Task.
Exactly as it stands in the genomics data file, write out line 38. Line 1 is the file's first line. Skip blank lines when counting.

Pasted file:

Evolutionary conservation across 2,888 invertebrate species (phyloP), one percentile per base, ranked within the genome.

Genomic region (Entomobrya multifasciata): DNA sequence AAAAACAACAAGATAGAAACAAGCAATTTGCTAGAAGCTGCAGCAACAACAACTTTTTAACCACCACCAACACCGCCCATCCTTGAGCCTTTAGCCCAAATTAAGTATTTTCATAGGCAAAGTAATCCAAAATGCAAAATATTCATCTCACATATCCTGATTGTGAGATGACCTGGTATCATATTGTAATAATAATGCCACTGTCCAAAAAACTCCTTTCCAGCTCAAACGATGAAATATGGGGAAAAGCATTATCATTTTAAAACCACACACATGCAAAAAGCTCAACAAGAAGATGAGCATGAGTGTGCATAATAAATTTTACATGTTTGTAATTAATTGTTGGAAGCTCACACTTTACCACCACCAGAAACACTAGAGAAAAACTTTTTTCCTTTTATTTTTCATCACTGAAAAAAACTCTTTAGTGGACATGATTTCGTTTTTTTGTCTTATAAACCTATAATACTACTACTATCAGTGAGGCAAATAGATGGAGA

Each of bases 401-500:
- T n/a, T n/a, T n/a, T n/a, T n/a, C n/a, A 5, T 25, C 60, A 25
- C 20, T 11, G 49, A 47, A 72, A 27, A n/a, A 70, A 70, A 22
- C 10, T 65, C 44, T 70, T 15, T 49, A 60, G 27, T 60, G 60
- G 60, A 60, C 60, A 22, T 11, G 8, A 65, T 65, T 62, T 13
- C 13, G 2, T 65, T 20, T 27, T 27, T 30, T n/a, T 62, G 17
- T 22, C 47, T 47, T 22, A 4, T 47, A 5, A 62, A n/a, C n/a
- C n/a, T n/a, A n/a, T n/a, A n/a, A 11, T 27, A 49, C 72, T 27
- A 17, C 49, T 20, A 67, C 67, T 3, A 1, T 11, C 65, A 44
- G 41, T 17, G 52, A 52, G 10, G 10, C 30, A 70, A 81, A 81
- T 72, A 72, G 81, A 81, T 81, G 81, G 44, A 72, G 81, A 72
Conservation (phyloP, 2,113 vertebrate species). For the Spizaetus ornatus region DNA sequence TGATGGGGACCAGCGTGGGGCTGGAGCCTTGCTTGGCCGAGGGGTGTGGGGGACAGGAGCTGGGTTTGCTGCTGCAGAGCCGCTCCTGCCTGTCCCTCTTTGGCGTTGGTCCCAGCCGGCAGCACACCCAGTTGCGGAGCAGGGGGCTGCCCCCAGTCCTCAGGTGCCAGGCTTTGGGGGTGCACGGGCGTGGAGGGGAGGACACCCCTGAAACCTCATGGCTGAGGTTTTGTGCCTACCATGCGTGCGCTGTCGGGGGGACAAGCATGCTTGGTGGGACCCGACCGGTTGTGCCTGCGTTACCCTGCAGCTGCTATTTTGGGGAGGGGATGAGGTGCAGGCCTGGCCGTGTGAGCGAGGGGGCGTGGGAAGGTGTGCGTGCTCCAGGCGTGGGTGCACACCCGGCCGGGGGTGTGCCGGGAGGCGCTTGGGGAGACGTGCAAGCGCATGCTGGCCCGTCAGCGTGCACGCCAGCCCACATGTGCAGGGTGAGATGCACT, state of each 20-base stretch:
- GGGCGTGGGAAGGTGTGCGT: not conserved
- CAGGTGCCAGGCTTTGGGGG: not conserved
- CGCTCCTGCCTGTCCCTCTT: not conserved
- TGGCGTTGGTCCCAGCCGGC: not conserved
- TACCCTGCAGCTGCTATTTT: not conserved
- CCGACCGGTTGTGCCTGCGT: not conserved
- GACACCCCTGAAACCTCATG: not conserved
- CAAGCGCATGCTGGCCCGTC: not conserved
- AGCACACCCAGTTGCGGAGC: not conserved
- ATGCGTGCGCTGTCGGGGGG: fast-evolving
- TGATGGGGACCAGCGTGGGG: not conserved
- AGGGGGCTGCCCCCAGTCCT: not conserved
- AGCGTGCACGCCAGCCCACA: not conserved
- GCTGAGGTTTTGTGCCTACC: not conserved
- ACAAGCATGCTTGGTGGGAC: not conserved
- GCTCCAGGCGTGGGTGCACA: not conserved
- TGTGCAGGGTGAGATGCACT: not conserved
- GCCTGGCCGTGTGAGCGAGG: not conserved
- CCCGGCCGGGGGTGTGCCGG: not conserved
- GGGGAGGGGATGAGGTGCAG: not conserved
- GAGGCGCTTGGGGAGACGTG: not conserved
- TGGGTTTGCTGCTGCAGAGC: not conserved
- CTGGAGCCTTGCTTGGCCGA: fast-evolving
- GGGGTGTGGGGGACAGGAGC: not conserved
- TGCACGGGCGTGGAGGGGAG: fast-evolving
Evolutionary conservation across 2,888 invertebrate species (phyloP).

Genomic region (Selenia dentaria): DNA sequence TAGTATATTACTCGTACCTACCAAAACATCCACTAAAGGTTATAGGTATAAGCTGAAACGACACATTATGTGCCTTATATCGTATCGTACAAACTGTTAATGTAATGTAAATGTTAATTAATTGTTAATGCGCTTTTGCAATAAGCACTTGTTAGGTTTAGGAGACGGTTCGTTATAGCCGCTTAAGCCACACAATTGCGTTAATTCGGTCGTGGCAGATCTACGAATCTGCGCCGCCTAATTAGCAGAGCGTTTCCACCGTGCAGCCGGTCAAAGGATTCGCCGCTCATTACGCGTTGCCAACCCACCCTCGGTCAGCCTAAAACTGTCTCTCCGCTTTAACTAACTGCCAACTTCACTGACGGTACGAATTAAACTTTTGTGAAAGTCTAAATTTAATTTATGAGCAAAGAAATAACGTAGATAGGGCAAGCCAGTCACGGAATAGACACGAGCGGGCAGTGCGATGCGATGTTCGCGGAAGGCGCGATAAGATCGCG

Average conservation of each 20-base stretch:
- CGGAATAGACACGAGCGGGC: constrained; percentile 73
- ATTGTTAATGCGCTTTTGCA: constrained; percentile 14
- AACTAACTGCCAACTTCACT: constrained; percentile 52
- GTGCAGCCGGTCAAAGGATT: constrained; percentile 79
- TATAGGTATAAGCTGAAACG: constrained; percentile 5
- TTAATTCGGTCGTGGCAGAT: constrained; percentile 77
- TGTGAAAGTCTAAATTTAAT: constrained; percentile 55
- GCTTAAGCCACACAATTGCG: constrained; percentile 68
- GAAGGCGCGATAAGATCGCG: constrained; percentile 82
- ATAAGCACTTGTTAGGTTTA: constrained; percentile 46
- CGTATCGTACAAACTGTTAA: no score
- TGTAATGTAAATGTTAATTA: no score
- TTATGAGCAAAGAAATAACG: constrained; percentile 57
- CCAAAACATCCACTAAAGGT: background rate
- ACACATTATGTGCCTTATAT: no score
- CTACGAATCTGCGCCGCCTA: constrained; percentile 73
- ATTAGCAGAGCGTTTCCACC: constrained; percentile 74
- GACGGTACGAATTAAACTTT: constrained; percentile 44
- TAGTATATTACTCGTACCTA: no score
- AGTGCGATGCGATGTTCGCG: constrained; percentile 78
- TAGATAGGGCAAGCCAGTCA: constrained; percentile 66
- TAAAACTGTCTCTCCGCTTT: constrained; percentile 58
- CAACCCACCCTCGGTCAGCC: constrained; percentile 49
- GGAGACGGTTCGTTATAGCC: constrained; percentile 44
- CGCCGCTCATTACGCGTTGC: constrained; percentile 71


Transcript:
- GGGGTGTGGGGGACAGGAGC: not conserved